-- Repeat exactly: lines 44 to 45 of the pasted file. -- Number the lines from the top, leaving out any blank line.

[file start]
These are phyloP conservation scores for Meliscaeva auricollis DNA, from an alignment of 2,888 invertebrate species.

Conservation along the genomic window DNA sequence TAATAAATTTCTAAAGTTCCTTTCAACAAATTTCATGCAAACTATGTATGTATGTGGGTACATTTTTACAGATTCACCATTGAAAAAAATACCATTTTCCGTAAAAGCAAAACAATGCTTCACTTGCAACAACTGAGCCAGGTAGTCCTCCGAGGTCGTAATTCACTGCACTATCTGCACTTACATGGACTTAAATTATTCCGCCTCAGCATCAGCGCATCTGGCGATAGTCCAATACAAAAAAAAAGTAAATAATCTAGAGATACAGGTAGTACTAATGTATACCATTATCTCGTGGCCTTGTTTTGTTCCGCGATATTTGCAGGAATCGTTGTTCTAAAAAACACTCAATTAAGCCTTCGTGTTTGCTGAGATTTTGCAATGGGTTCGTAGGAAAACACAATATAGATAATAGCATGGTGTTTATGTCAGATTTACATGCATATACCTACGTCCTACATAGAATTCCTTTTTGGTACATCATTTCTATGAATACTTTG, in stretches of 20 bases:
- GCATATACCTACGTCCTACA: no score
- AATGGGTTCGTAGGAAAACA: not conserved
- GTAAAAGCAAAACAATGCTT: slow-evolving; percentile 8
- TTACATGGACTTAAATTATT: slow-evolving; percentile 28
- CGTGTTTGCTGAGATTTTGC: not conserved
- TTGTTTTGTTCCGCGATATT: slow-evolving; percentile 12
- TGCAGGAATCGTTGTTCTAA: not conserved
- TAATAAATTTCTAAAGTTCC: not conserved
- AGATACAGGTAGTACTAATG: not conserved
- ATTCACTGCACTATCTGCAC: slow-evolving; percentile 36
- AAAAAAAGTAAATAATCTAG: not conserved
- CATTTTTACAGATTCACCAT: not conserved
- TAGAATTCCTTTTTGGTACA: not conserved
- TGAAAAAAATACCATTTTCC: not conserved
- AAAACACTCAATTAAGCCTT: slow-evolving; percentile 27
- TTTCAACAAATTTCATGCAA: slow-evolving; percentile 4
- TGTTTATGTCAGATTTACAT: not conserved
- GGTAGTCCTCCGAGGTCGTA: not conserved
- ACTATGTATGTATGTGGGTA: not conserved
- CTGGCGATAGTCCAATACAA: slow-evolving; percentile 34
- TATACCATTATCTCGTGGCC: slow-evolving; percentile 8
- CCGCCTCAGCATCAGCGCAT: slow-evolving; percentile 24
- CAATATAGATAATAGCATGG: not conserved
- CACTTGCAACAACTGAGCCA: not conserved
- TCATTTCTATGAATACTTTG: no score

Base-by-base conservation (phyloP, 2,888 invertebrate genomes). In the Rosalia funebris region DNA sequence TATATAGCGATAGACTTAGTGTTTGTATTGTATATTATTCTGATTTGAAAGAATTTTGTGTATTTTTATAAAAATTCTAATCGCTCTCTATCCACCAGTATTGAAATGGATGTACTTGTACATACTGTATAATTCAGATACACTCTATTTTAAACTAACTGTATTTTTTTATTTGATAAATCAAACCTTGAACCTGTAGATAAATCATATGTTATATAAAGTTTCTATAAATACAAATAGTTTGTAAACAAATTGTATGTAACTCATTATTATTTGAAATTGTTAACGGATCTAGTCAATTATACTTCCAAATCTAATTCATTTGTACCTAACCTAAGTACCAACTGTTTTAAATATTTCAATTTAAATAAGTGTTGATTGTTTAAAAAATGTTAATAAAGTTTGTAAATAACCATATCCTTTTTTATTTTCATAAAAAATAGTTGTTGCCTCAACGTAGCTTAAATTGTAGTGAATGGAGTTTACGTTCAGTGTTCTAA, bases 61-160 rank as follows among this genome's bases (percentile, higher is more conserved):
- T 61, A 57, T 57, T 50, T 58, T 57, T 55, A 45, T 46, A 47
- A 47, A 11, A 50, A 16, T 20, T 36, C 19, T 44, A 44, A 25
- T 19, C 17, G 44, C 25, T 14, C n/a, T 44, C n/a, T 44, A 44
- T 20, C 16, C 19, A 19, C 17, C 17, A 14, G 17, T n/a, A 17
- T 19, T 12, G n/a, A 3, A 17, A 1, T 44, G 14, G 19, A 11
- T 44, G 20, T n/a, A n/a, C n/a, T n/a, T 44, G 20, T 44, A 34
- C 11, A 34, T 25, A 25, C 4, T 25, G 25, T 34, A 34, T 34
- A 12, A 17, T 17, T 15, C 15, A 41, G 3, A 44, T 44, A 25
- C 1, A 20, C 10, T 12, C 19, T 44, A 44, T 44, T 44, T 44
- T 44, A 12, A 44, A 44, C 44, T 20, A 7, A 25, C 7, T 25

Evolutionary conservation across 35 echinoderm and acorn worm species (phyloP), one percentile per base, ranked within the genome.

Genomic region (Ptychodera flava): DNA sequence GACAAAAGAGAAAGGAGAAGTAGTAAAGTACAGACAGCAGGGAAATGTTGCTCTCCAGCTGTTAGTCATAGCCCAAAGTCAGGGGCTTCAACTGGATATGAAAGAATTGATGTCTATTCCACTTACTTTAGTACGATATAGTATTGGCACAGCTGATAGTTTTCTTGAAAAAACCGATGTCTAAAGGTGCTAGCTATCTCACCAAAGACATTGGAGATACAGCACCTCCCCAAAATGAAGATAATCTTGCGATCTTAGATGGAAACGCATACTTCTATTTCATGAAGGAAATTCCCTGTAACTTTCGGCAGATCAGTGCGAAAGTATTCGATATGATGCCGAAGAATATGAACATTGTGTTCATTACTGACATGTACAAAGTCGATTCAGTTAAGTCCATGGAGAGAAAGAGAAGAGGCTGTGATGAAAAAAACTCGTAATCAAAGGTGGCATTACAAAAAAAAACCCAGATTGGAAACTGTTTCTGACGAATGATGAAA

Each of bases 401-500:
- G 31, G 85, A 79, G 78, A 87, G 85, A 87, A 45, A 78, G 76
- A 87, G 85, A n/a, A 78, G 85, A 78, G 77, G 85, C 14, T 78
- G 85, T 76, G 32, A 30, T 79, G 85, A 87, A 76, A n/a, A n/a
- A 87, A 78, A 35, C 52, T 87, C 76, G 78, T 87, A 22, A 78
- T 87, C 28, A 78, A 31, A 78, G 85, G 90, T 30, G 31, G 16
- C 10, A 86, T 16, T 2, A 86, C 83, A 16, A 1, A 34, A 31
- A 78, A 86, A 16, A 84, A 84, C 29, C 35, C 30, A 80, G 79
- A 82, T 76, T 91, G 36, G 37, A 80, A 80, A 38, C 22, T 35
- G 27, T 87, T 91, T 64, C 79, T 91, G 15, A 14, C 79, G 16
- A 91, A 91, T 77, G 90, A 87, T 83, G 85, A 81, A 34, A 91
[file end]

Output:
- G 85, T 76, G 32, A 30, T 79, G 85, A 87, A 76, A n/a, A n/a
- A 87, A 78, A 35, C 52, T 87, C 76, G 78, T 87, A 22, A 78